Offenses against the person-(a) Homicide: Parties.-Because of an asserted lack of intention to commit homicide, two persons asked the state supreme court in Eager v. State to reverse their convictions of involuntary manslaughter for allegedly, while intoxicated, killing a pedestrian with an automobile driven by one and directed and aided by the other. In affirming, it would have been enough to dispose of this contention to invoke the statutory provision that "manslaughter is the unlawful killing of another without malice, either express or implied, which may be... involuntary, but in the commission of some unlawful act,"' to call attention to the fact that the killing here was done in the commission of the unlawful act of driving an automobile upon a public highway while under the influence of an intoxicant, and to cite precedents to the effect that involuntary manslaughter occurs when, without intending death or bodily harm, one accidentally causes the death of another by an unlawful act. But the court went further to observe that the conduct of these defendants in deliberately and consciously doing an unlawful act, the probable although unintended consequence of which was death, implied such a high degree of conscious and willful recklessness that even convictions of murder in the second degree would have been justified.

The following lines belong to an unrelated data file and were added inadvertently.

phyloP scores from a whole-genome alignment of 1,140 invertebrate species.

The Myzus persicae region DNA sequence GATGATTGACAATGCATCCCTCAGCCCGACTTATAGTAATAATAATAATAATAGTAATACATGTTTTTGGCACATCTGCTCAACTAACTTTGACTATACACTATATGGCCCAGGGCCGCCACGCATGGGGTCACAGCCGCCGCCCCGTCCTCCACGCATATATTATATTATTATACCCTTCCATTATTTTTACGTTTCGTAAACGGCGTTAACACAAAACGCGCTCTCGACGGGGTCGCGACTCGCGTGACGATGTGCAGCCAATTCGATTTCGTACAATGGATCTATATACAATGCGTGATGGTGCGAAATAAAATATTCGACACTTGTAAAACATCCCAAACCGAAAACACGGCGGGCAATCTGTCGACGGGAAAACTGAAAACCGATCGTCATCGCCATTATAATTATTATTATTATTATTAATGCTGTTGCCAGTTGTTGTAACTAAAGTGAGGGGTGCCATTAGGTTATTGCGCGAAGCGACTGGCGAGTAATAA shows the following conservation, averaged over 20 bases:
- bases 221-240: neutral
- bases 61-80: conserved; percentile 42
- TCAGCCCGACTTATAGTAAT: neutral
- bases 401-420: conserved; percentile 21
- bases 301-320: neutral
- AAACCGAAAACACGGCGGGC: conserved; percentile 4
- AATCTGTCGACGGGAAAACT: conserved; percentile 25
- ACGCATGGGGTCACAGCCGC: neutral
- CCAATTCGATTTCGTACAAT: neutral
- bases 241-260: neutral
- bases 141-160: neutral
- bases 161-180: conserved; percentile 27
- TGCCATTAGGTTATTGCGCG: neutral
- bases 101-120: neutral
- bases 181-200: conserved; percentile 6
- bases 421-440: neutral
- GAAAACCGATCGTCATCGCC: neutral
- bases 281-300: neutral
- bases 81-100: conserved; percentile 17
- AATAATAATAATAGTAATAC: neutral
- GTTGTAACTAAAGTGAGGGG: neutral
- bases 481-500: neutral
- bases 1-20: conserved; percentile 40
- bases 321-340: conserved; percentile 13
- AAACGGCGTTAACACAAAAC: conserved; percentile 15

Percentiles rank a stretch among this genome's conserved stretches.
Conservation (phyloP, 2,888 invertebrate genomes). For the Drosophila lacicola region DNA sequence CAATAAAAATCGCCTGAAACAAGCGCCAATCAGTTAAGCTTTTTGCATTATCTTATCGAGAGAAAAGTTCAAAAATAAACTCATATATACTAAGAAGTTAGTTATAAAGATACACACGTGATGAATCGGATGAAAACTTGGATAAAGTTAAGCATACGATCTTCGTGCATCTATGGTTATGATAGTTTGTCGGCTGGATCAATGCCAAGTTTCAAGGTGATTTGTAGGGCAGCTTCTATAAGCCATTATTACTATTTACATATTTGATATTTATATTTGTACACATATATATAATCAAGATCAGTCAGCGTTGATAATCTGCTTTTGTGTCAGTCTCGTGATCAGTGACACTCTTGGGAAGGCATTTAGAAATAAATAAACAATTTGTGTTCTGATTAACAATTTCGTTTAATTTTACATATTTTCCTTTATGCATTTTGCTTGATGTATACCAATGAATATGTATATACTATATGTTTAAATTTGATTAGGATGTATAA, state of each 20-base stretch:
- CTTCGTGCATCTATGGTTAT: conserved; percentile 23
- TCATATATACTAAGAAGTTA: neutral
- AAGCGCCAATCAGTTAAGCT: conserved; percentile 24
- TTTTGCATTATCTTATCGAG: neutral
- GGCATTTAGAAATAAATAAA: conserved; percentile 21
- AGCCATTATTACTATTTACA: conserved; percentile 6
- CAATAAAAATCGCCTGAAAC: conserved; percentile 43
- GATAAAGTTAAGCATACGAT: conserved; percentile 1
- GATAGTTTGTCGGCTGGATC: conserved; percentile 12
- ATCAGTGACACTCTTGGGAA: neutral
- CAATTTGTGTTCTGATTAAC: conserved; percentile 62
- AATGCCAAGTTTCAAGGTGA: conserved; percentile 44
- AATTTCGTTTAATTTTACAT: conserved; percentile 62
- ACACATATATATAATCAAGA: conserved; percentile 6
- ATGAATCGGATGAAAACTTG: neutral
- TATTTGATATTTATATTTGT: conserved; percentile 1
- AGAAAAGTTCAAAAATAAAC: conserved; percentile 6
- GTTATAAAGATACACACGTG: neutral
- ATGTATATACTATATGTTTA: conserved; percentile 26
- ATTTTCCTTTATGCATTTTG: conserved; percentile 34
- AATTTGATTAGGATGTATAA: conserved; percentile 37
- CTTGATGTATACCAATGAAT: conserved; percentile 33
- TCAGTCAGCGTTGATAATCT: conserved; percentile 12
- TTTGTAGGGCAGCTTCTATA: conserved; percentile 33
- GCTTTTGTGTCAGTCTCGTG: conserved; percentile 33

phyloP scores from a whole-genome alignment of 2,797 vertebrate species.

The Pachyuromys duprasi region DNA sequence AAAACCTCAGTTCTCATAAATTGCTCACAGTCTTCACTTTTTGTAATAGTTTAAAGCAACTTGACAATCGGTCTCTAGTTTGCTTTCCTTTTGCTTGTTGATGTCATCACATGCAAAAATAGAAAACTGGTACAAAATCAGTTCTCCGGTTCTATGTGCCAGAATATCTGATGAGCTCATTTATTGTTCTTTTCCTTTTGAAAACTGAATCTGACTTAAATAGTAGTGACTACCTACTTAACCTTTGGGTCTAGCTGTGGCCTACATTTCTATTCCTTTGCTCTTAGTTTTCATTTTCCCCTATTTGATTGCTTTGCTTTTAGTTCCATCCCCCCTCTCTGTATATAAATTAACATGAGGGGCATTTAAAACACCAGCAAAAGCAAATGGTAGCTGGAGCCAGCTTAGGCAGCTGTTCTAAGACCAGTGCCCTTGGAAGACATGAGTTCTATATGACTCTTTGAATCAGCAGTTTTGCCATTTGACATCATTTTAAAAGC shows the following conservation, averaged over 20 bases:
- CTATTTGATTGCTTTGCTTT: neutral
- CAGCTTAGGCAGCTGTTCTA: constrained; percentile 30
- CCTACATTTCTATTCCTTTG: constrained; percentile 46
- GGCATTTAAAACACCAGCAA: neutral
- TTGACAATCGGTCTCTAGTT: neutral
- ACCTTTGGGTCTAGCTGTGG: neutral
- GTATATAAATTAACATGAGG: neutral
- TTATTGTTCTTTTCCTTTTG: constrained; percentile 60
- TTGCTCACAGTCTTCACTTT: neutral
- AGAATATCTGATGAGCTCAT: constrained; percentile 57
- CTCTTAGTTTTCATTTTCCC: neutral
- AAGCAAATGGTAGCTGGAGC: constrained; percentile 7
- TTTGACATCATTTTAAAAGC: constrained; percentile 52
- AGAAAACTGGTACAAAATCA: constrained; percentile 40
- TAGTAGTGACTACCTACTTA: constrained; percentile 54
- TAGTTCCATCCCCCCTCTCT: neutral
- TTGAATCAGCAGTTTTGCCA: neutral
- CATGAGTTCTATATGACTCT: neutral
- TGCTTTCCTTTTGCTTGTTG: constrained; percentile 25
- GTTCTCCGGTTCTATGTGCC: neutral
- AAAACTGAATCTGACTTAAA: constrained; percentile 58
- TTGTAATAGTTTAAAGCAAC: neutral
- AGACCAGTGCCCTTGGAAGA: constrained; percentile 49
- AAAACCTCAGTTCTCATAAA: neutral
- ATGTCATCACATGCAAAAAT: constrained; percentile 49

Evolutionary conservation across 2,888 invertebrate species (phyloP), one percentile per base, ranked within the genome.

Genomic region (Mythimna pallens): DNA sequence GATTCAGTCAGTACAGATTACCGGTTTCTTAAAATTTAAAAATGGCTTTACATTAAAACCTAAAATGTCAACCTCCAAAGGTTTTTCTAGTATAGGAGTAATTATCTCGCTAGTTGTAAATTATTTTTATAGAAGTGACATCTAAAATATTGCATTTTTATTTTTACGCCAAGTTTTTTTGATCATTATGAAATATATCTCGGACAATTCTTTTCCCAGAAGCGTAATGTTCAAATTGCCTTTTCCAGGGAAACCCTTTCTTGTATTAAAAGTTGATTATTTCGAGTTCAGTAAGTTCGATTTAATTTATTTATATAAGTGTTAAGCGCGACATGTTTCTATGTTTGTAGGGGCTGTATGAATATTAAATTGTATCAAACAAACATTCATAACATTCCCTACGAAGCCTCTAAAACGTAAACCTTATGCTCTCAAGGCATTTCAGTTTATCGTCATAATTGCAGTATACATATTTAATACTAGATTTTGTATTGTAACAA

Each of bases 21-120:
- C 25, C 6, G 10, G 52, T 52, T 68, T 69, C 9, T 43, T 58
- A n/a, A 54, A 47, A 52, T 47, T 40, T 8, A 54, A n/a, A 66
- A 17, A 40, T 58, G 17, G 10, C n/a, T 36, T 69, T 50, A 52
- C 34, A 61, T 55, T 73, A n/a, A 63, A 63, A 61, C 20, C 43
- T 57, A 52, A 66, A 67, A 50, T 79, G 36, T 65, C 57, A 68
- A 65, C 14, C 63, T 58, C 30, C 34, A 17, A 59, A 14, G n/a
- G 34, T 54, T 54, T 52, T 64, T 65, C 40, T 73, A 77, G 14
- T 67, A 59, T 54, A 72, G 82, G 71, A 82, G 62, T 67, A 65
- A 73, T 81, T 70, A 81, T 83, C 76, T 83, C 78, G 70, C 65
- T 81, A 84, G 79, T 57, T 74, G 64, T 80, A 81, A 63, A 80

Robert E. Kendrick,
Criminal Law and Procedure -- 1960 Tennessee Survey,
13 Vanderbilt Law Review
Available at: https://scholarship.law.vanderbilt.edu/vlr/vol13/iss4/14